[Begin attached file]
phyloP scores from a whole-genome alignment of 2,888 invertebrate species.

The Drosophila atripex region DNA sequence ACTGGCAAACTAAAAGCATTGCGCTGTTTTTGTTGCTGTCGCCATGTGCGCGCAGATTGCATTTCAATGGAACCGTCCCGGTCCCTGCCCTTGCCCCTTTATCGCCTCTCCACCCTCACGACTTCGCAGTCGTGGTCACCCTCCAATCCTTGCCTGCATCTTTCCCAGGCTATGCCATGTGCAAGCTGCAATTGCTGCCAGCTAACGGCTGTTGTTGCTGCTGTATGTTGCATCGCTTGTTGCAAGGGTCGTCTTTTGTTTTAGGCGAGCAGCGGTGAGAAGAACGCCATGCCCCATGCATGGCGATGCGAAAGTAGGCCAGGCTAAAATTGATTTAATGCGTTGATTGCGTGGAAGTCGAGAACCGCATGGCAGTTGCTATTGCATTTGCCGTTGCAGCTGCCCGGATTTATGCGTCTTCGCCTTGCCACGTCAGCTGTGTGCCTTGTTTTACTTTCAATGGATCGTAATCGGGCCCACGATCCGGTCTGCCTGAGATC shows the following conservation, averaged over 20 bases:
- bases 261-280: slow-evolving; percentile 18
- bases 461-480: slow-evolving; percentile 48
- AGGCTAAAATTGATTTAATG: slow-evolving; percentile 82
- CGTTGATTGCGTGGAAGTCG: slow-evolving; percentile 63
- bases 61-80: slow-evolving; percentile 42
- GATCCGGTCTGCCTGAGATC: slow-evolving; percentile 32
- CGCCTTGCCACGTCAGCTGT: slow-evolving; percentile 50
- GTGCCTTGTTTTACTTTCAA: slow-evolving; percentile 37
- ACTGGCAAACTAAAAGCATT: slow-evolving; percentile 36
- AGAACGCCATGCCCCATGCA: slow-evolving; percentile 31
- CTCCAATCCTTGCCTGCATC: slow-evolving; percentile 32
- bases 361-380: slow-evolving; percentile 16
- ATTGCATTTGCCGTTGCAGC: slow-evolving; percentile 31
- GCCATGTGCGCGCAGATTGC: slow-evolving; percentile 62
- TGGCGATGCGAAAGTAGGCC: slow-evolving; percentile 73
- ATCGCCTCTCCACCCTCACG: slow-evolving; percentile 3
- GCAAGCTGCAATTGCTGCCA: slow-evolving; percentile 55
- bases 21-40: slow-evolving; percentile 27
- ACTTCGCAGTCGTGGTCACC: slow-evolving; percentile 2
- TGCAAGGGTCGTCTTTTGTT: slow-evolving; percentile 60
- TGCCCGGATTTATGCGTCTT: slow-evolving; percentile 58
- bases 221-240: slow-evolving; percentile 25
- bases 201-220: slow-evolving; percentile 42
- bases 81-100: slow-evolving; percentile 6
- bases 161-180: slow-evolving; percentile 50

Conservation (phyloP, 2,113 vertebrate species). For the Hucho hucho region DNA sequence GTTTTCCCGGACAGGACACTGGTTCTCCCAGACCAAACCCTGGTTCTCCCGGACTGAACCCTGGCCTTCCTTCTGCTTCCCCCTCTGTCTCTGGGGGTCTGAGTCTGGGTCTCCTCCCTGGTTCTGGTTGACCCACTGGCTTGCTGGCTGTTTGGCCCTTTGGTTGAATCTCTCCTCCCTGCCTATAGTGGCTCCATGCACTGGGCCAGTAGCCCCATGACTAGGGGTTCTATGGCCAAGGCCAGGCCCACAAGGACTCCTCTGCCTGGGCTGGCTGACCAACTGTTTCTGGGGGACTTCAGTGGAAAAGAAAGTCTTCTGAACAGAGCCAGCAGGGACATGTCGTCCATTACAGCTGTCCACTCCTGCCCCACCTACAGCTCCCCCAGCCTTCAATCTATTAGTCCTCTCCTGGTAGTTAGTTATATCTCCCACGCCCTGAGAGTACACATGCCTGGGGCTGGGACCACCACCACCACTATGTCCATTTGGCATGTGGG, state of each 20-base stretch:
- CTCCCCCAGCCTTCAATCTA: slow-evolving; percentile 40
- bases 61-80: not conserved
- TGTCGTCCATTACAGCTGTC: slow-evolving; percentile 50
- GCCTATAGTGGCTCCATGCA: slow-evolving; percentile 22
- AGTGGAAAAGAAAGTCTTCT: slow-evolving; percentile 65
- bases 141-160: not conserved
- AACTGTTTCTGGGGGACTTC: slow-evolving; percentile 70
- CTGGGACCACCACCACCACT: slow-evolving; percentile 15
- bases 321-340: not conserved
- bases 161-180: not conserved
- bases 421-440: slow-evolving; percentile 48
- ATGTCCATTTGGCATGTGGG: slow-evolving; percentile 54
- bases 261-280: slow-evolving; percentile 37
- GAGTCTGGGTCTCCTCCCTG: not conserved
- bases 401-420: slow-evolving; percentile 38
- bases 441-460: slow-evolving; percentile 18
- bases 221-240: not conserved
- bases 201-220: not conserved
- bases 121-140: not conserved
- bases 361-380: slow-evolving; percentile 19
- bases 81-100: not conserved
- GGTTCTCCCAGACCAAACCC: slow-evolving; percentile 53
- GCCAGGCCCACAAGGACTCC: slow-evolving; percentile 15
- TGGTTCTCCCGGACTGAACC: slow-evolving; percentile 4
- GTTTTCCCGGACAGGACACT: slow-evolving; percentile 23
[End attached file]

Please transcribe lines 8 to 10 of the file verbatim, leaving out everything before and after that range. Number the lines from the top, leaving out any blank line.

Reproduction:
- GATCCGGTCTGCCTGAGATC: slow-evolving; percentile 32
- CGCCTTGCCACGTCAGCTGT: slow-evolving; percentile 50
- GTGCCTTGTTTTACTTTCAA: slow-evolving; percentile 37